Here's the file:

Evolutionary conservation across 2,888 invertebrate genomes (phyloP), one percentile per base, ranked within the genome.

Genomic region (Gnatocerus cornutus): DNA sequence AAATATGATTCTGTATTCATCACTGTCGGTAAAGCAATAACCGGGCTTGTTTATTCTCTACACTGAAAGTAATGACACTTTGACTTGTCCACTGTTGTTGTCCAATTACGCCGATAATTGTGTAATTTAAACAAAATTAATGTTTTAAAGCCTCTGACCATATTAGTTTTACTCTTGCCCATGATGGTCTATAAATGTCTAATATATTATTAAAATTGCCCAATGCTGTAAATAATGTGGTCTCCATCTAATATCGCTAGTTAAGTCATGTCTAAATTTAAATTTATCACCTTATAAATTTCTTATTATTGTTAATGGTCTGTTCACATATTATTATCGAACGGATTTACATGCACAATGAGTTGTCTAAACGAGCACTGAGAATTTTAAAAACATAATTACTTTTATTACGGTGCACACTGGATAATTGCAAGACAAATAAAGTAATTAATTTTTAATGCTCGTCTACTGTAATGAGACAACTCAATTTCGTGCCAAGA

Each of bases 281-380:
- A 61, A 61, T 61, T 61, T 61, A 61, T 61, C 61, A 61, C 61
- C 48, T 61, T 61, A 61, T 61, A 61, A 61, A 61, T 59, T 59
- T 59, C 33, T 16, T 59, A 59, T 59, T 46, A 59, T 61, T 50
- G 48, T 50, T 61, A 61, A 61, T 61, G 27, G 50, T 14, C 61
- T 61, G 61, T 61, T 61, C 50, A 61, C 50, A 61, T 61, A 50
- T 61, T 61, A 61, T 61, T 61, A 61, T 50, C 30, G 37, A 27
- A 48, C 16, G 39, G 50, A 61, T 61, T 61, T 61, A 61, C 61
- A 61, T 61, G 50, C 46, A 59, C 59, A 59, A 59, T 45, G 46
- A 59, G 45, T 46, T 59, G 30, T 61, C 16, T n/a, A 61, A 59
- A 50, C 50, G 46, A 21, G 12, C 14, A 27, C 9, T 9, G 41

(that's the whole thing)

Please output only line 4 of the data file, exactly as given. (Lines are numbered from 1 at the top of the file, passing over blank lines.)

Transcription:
- A 61, A 61, T 61, T 61, T 61, A 61, T 61, C 61, A 61, C 61